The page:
I don’t even know how to start telling you about Carl Masthay and his obsessively compiled and self-published Kaskaskia Illinois-to-French Dictionary. Just go read the Riverfront Times article (by Matthew Everett); you’ll laugh, you’ll cry, you’ll wonder how he finds girlfriends, you may even wind up sending him $30 for the book. No rush; it’s not selling out any time soon. (Thanks to the indefatigable Bob Cohen for the tip, and to Prentiss Riddle for the dictionary link.)
Addendum. I just (Jan. 2006) discovered the Everett article has migrated to another URL; having at first thought it had vanished, I believe I’ll reproduce some of it here just in case:
For Masthay, though, the dictionary—more than twelve years in the works—is a final, monumental validation of the decades he’s spent looking into the hidden corners of language. Through his self-financed and often obsessive research, Masthay has marked out a peculiar and far-reaching patch of intellectual territory, becoming something of a local legend in the process for his intelligence and his eccentricities.
Masthay, 62, came to St. Louis in 1967 after a stint in the U.S. Air Force. He enrolled in graduate school at Washington University, working toward a master’s degree in Chinese. After a year at Wash. U., he went to work at the Mosby publishing company, editing medical texts. He stayed there 33 years, retiring in January 2002. Outside work, he pursued his other interests: biology, astronomy, entomology, archaeology and, in particular, foreign languages.
“I see languages as tools to understand the universe, to understand other people’s cultures,” he says, rubbing his temples as he searches for the exact words he wants. “As a kid, I saw them as codes. I want to know what they’re holding.”
Over the years, Masthay has become a familiar figure on the academic circuit. He counts professors at major universities all over the world as his friends. His living room is cluttered with journals and science magazines, in addition to hundreds of compact discs (mostly world and ethnic music), his own notebooks and photocopied pages of poems, puns and etymologies. He claims fluency in five languages—French, German, Chinese, Spanish, Russian—and competence in dozens more, with texts in Russian, Arabic, Chinese and Japanese lining the shelves in his house.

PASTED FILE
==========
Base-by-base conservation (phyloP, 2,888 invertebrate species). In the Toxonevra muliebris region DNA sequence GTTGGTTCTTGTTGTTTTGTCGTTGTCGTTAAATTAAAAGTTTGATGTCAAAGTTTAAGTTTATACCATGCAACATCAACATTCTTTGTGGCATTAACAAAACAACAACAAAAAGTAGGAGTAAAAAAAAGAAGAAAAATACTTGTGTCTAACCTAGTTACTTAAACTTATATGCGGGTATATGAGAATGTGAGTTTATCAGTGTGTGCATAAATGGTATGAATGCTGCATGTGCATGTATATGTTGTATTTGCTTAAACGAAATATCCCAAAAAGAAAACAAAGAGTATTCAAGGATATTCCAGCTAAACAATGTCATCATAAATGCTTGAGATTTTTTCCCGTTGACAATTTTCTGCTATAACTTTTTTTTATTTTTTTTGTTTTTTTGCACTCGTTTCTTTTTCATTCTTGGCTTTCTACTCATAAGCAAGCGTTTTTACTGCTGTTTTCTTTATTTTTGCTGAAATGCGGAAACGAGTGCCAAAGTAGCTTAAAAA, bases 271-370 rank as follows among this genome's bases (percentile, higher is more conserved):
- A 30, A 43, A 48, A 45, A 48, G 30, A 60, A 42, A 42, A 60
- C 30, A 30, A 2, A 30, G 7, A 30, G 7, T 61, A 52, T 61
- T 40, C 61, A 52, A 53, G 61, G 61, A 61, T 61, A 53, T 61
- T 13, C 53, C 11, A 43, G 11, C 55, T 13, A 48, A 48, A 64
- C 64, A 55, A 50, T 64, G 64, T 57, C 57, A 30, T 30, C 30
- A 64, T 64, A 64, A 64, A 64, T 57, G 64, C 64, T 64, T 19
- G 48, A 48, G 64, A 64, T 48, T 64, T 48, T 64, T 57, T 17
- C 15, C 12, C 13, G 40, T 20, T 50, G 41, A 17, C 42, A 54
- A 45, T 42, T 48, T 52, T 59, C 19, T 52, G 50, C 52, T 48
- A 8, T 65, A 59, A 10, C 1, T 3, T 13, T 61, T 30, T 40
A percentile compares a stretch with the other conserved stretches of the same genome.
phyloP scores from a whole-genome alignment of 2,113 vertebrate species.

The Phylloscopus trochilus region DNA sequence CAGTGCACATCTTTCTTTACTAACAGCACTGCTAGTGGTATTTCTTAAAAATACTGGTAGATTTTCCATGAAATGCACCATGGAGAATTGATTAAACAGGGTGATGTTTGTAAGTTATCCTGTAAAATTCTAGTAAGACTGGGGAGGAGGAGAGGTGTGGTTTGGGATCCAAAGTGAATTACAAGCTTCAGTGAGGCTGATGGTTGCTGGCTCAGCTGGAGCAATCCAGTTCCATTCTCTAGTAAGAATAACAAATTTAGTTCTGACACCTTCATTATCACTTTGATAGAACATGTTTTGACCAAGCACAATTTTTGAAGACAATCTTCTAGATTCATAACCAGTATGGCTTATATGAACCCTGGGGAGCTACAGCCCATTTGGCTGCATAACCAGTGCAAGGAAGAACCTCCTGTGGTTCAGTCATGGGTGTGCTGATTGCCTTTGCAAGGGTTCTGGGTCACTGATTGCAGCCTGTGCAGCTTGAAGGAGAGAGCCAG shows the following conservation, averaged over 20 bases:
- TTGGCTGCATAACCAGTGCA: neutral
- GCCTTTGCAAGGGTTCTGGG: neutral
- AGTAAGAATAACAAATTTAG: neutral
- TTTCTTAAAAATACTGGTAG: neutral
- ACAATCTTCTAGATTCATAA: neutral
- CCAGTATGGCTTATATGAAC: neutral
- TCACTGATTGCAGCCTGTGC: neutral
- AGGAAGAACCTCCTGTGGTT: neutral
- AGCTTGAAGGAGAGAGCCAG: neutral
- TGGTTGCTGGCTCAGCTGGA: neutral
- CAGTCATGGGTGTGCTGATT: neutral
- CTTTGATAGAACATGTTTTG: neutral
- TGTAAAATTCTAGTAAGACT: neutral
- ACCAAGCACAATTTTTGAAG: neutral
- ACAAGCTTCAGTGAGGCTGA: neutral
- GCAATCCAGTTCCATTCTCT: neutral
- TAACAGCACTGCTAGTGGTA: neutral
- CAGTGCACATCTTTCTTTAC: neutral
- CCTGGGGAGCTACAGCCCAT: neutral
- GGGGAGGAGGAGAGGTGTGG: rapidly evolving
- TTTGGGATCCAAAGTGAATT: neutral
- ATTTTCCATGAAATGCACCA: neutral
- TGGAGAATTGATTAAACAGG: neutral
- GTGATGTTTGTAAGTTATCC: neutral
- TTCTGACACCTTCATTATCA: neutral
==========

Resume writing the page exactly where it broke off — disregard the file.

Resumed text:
Masthay occupies a nebulous place among professional scholars; he’s not quite an equal, but many of them appreciate his efforts and consider him a respected contributor to their fields.
“People cite his work. They trust it enough to cite it,” says linguist David J. Costa, who works with Indian tribes to revive dormant languages. “He’s not a linguist in the sense that he has a degree in linguistics, but he’s a linguist in the sense that he speaks a lot of languages. The consensus seems to be that he’s a very reliable editor, a skilled translator, and he’s almost insanely meticulous. And when you’re preparing a scholarly edition of a 300- or 400-year-old manuscript, that attention to detail is essential.” (Masthay would dispute Costa’s characterization of his credentials. He says the work he did to transcribe another Indian document, Schmick’s Mahican Dictionary, would have been enough to qualify him for a doctorate.)
As someone who also “occupies a nebulous place among professional scholars,” I salute his dogged and unremunerative efforts.